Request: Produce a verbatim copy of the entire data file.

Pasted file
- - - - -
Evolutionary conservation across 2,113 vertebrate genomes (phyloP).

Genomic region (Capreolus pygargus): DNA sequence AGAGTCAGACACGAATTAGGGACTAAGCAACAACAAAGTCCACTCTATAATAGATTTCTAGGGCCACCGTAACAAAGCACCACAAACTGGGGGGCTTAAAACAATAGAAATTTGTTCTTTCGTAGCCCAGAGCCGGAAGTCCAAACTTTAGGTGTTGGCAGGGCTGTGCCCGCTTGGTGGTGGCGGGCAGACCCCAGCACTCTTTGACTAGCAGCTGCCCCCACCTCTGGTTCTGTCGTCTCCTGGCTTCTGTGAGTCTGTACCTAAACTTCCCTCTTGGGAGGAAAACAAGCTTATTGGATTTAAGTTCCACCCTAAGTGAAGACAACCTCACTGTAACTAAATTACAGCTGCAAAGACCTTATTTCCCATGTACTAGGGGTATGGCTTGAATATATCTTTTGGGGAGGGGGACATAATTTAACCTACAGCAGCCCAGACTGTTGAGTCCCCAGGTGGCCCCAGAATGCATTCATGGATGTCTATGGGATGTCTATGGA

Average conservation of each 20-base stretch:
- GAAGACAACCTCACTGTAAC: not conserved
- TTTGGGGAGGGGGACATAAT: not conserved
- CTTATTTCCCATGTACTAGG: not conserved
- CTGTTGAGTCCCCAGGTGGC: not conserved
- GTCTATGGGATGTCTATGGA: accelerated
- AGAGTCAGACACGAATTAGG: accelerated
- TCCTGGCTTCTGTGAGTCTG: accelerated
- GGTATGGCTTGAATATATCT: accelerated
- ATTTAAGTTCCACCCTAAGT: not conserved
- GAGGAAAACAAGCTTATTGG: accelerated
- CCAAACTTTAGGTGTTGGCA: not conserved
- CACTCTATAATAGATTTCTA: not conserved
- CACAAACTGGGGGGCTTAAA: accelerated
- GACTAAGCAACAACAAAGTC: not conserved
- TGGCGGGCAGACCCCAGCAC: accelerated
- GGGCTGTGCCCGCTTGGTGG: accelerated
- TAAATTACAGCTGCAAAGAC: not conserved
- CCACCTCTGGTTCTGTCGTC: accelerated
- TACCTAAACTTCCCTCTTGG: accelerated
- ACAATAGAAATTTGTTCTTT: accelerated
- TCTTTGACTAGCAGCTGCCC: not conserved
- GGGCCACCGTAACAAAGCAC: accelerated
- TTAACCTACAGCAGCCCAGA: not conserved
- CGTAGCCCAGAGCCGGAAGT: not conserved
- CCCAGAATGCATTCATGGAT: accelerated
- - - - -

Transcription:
Evolutionary conservation across 2,113 vertebrate genomes (phyloP).

Genomic region (Capreolus pygargus): DNA sequence AGAGTCAGACACGAATTAGGGACTAAGCAACAACAAAGTCCACTCTATAATAGATTTCTAGGGCCACCGTAACAAAGCACCACAAACTGGGGGGCTTAAAACAATAGAAATTTGTTCTTTCGTAGCCCAGAGCCGGAAGTCCAAACTTTAGGTGTTGGCAGGGCTGTGCCCGCTTGGTGGTGGCGGGCAGACCCCAGCACTCTTTGACTAGCAGCTGCCCCCACCTCTGGTTCTGTCGTCTCCTGGCTTCTGTGAGTCTGTACCTAAACTTCCCTCTTGGGAGGAAAACAAGCTTATTGGATTTAAGTTCCACCCTAAGTGAAGACAACCTCACTGTAACTAAATTACAGCTGCAAAGACCTTATTTCCCATGTACTAGGGGTATGGCTTGAATATATCTTTTGGGGAGGGGGACATAATTTAACCTACAGCAGCCCAGACTGTTGAGTCCCCAGGTGGCCCCAGAATGCATTCATGGATGTCTATGGGATGTCTATGGA

Average conservation of each 20-base stretch:
- GAAGACAACCTCACTGTAAC: not conserved
- TTTGGGGAGGGGGACATAAT: not conserved
- CTTATTTCCCATGTACTAGG: not conserved
- CTGTTGAGTCCCCAGGTGGC: not conserved
- GTCTATGGGATGTCTATGGA: accelerated
- AGAGTCAGACACGAATTAGG: accelerated
- TCCTGGCTTCTGTGAGTCTG: accelerated
- GGTATGGCTTGAATATATCT: accelerated
- ATTTAAGTTCCACCCTAAGT: not conserved
- GAGGAAAACAAGCTTATTGG: accelerated
- CCAAACTTTAGGTGTTGGCA: not conserved
- CACTCTATAATAGATTTCTA: not conserved
- CACAAACTGGGGGGCTTAAA: accelerated
- GACTAAGCAACAACAAAGTC: not conserved
- TGGCGGGCAGACCCCAGCAC: accelerated
- GGGCTGTGCCCGCTTGGTGG: accelerated
- TAAATTACAGCTGCAAAGAC: not conserved
- CCACCTCTGGTTCTGTCGTC: accelerated
- TACCTAAACTTCCCTCTTGG: accelerated
- ACAATAGAAATTTGTTCTTT: accelerated
- TCTTTGACTAGCAGCTGCCC: not conserved
- GGGCCACCGTAACAAAGCAC: accelerated
- TTAACCTACAGCAGCCCAGA: not conserved
- CGTAGCCCAGAGCCGGAAGT: not conserved
- CCCAGAATGCATTCATGGAT: accelerated